Biomarkers for macular disease
Novel biomarkers are proving useful in the treatment and management of DME
Ongoing research is helping to identify and validate a wide range of traditional and novel biomarkers that can prove useful in monitoring disease activity and response to treatment in diabetic macular oedema (DME), according to Anat Loewenstein MD.
“Biomarkers can help us to answer some fundamental questions relating to our treatment strategies. It can shed light on why a patient responds to one specific steroid or anti-VEGF agent and not another and what the level of response might be,” she told delegates attending the European Society of Ophthalmology (SOE) meeting in Nice, France.
Dr Loewenstein defined a biologic biomarker as a characteristic that is objectively measured and evaluated as an indicator of normal biological occurrence, pathologic processes or pharmacological response to a therapeutic intervention.
She noted that there are multiple assessments possible with current biomarkers, many of which lack validation in controlled trials. She cited functional tests such as ETDRS, microperimetry and contrast sensitivity, biological samples of aqueous or vitreous to target specific cytokines or molecules such as VEGF or imaging tests such as optical coherence tomography (OCT), fundus photography and fundus autofluorescence.
Focusing on the biomarkers that may have the greatest utility in tracking DME, Dr Loewenstein cited baseline visual acuity, lens status, as well as a variety of specific OCT biomarkers as potentially valuable.
The value of baseline visual acuity as a biomarker has been shown over the years in landmark studies such as Protocol I and II and others, she said.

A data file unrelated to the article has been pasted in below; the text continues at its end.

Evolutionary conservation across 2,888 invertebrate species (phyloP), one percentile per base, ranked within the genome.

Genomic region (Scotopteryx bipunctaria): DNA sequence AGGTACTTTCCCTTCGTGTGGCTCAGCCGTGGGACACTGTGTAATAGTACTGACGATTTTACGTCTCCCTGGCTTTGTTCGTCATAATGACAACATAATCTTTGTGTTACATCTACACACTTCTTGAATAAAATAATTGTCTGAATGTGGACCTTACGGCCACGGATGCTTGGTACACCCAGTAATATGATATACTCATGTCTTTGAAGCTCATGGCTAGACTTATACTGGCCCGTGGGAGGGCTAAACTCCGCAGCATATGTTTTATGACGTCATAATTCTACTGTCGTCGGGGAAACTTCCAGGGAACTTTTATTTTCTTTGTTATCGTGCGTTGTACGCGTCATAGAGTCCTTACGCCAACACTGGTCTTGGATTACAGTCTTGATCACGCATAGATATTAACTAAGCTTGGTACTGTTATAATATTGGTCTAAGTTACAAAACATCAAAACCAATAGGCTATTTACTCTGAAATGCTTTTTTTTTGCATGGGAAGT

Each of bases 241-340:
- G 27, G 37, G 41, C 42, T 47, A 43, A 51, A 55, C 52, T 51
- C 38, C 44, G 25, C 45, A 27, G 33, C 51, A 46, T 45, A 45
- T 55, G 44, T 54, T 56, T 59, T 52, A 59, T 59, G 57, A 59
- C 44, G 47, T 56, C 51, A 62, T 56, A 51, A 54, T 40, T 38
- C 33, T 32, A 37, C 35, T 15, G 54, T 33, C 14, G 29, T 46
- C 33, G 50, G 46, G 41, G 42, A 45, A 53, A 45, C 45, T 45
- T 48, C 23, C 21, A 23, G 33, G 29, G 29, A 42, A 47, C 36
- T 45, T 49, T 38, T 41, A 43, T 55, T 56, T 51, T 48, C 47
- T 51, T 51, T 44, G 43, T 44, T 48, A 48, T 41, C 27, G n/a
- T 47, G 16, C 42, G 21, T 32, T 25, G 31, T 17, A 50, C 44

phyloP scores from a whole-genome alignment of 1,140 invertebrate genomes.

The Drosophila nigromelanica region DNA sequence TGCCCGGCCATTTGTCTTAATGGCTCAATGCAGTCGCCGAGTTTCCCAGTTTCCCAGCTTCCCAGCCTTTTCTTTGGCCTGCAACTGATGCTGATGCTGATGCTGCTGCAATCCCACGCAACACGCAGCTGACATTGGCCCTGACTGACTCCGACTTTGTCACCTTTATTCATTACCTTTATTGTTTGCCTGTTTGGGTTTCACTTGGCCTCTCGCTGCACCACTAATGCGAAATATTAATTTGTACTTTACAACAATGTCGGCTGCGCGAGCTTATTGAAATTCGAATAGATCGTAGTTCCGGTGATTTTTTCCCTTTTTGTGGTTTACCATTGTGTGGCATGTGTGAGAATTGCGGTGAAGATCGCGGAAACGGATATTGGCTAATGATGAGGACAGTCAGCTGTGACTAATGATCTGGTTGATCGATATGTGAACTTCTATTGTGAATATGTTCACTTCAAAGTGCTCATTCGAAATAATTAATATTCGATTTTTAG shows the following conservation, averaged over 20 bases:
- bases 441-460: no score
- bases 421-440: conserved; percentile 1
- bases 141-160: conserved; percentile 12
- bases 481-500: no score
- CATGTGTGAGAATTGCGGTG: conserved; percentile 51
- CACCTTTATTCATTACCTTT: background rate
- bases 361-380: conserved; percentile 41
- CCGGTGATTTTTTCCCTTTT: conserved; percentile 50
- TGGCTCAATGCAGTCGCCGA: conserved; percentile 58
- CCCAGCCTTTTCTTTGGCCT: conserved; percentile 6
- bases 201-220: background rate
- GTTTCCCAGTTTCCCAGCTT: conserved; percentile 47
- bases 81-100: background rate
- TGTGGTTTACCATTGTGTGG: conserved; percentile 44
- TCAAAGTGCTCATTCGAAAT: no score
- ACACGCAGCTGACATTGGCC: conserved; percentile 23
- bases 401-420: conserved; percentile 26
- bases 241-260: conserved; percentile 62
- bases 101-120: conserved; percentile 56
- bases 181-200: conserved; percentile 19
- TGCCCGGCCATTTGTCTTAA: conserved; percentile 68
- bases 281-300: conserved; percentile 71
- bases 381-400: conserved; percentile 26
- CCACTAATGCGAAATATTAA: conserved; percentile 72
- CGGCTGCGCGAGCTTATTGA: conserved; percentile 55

“We learnt from Protocol I, for instance, that baseline visual acuity was a valuable prognostic predictive biomarker not to treat with laser photocoagulation too quickly. It was actually shown to do more harm than good for those patients with better visual acuity at baseline,” she said.
Lens status has also proven a useful biomarker in some recent studies, with pseudophakic eyes tending to respond better to triamcinolone in Protocol I, for instance, and also in the BEVORDEX trial where phakic eyes responded less well to both triamcinolone and bevacizumab, she said.
In terms of OCT, Dr Loewenstein said that her colleagues at Tel Aviv University had recently identified some interesting biomarker candidates for DME treated by intravitreal dexamethasone (DEX) implant.
Among eyes with DME, those with submacular fluid, no hyper-reflective foci and a continuous inner segment-outer segment layer responded better to DEX implants than those without these features.
Two other biomarkers of interest as possible predictors of functional or anatomical improvement in anti-VEGF treatments include the disorganisation of retinal inner layers (DRIL) and the height of intraretinal cystoid fluid at baseline, concluded Dr Loewenstein.
Anat Loewenstein: firstname.lastname@example.org